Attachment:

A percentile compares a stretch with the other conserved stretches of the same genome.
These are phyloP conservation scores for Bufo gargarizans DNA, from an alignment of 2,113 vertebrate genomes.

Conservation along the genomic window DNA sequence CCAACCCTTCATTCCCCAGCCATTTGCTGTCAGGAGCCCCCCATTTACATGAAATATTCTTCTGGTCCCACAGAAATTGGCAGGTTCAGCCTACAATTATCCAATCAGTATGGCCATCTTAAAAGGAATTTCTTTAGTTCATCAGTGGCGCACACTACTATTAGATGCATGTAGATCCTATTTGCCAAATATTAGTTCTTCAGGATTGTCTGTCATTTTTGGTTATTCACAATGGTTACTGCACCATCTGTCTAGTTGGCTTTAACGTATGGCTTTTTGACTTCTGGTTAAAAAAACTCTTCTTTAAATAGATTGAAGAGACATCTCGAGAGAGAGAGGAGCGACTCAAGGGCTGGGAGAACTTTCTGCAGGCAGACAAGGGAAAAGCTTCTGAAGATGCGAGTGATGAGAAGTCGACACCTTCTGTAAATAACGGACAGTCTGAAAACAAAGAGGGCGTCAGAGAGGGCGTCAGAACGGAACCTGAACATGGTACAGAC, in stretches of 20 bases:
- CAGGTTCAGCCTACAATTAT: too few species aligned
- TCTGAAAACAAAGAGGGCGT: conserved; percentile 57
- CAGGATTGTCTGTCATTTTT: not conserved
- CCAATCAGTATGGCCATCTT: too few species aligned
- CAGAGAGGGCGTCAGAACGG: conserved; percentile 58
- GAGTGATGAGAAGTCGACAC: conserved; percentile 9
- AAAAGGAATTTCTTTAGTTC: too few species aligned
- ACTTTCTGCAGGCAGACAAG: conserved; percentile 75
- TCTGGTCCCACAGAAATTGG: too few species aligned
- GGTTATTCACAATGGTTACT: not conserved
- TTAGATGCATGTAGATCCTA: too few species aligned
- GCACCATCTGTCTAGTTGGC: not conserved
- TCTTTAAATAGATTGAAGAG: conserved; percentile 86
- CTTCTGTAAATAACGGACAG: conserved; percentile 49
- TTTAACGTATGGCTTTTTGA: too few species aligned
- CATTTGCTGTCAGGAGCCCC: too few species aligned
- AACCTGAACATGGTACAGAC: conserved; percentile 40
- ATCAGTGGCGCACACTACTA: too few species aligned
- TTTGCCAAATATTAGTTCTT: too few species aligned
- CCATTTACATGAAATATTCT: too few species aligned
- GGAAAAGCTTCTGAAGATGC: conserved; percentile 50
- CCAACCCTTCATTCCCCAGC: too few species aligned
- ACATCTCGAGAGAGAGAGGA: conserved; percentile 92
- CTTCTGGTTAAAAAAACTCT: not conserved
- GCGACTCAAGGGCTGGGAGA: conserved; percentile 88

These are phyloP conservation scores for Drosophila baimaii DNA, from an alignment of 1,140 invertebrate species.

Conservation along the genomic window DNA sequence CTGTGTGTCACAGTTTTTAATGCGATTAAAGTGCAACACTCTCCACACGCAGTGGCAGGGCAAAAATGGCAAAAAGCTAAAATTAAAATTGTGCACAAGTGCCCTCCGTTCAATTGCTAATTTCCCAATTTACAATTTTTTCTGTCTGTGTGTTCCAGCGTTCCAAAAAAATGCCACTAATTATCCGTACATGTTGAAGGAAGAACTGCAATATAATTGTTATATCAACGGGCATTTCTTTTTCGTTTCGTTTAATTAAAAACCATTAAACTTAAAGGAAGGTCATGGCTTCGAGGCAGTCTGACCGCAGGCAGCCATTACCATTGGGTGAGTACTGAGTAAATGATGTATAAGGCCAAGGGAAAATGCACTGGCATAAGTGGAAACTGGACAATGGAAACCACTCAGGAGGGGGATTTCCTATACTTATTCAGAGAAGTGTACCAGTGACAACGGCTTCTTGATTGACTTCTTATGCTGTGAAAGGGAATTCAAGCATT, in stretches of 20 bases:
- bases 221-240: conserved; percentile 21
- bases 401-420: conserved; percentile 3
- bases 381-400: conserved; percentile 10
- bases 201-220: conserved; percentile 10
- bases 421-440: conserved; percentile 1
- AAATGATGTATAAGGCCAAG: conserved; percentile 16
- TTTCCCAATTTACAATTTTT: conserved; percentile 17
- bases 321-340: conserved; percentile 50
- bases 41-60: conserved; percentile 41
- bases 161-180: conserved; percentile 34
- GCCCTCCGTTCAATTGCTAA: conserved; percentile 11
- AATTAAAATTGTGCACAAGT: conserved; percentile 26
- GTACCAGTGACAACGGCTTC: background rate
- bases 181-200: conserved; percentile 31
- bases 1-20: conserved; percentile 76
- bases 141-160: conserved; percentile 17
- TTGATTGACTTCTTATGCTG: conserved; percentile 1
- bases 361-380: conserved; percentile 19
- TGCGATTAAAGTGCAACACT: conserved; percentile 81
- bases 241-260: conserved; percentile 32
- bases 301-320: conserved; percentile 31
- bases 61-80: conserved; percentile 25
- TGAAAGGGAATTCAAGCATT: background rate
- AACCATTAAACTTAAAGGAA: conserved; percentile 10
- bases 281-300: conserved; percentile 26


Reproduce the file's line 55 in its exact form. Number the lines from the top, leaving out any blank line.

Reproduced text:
- bases 281-300: conserved; percentile 26